The Eldest, whose English knowledge was limited to being able to recite the alphabet at the time he entered university, became a teacher. It took time for him to put all his brothers on their feet. His ‘moment’ if there is such a thing, passed or rather passed him by. Partly on account of circumstances and partly by choice, the matter of taking care of aging parents fell on his shoulders. 

All this took time and in the passing of time, their father died. Upali, the much-loved principal in their village school died a few years ago. He was just 48. Wasantha died in a tragic accident. Vipula survived the war. Thilak, by then a senior teacher in charge of English Medium education at the Ambanpola Central College, even at the time of Upali’s death, was helping his brother educate his two sons. He would travel to Kurunegala to conduct tuition classes. The money he earned went to pay the tuition fees the boys had to pay for extra classes.   

Through all these years, The Eldest held on to the one passion in his life. Music. Endowed with a wonderful voice, Thilak obtained a Visharad degree (vocal) from the Bhatkande Sangeet Vidya Peet, Lucknow. He wrote songs. He asked lyricists to write for him. He sought out exceptional musicians to compose melodies. He saved what money he could. He recorded these songs. He was occasionally invited for musical programs on Rupavahini.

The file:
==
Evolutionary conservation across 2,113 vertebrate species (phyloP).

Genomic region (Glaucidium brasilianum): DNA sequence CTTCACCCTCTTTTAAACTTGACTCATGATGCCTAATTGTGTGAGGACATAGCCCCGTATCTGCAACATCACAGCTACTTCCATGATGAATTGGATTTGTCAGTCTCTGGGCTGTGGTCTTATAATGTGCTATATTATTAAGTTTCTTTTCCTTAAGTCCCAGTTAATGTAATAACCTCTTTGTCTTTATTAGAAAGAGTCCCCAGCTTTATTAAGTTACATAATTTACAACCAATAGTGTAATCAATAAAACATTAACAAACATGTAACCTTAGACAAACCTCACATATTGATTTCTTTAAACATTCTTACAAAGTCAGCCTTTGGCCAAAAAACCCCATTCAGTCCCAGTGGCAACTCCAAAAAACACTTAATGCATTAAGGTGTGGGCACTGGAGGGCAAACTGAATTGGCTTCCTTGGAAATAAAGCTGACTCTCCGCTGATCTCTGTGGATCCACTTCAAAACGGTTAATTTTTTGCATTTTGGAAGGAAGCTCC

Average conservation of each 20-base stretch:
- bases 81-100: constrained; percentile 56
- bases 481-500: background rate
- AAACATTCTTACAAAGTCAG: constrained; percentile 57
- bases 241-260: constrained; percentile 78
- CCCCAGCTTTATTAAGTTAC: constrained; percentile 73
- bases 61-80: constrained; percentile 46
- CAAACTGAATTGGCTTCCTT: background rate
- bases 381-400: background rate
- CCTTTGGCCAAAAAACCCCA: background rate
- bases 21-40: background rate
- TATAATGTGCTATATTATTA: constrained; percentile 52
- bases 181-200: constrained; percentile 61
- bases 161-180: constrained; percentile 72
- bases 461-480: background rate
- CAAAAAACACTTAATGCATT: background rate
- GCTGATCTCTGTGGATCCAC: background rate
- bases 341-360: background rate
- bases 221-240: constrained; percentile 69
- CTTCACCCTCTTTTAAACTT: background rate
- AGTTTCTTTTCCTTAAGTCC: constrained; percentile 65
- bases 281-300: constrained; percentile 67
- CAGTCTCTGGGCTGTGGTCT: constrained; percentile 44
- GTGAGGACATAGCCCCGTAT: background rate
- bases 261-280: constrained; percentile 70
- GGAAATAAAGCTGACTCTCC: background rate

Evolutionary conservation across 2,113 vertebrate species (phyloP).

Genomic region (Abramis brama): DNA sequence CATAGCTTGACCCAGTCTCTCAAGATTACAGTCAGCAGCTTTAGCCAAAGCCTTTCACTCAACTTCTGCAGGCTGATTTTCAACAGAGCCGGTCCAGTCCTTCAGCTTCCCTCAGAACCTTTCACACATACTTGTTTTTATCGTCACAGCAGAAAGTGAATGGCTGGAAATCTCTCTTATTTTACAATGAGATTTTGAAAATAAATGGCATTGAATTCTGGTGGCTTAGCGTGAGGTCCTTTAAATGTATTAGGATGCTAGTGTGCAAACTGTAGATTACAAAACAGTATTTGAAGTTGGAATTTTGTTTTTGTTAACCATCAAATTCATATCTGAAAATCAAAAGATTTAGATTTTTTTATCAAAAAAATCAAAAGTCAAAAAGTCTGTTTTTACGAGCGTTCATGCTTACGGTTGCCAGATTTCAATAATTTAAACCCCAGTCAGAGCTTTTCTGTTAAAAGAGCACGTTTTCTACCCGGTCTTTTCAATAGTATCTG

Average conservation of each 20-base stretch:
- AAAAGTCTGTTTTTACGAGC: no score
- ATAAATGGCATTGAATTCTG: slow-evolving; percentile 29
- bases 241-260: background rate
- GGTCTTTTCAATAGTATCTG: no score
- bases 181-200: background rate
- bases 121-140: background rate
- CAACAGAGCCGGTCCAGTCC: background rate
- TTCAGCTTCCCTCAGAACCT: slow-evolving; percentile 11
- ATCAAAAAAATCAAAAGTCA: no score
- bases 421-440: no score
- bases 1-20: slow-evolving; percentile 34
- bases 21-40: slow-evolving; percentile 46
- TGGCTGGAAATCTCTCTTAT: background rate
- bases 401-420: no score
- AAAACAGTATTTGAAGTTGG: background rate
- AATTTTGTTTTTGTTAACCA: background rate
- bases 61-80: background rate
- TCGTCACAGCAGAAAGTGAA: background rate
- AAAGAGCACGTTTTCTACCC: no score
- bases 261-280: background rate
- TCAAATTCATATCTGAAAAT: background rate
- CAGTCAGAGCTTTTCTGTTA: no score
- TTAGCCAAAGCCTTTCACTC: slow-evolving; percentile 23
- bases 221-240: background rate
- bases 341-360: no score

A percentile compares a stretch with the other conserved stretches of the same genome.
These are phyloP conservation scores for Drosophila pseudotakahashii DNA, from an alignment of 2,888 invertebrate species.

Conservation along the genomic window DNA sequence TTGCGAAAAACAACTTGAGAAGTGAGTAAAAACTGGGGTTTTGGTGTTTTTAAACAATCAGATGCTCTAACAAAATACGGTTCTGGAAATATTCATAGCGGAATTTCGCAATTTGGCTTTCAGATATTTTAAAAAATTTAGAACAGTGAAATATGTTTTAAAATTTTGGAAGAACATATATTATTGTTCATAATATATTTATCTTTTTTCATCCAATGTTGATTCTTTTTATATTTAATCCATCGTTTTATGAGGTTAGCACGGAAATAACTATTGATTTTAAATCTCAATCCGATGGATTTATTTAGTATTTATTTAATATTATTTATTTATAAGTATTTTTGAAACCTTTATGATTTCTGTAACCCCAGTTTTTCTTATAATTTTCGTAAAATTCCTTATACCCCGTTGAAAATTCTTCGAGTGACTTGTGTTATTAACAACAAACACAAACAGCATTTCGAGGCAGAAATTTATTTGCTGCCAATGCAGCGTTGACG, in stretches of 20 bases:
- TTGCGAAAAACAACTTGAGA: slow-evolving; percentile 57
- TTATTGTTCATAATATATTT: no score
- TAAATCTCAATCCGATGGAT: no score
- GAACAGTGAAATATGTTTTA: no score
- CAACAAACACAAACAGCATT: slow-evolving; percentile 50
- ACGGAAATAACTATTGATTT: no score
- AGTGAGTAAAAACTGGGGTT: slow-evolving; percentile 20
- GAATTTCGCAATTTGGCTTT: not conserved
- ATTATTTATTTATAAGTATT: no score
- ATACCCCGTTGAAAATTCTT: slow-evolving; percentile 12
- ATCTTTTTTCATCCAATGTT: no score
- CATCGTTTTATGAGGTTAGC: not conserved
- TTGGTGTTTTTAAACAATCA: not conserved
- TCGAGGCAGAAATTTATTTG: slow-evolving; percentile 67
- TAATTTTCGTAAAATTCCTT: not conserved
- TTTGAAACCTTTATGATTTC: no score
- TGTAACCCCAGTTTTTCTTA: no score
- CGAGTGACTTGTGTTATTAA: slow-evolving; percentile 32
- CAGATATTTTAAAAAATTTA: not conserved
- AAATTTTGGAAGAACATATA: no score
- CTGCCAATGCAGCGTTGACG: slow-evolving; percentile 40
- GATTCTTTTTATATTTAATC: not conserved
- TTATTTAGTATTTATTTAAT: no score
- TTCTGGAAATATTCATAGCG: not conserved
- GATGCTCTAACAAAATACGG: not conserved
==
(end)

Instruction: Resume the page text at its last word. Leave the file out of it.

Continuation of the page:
‘I just do it because I like music. These songs are for my friends. And for myself,’ he says whenever his friends urge him to put together an album.  

One of the first songs he recorded was a duet with the late Malani Bulathsinhala, ‘sirimedura kiyaalaa.’  It’s about marriage, of a couple building tenderly their dream castle, only to discover they’ve in fact constructed a prison, and when they try to flee upon this discovery find their children guarding the ‘prison doors’.

We are all prisoners of one kind or another. Thilak is married to his music and to the notion of duty. He is his own jailor, just like any one of us. He wakes up early, cooks breakfast and lunch, feeds his ailing and bedridden mother, waits for a caregiver to arrive, then goes to work. He never leaves her alone. He supports his nephews’ education. He sings, most to himself. He calls his friends.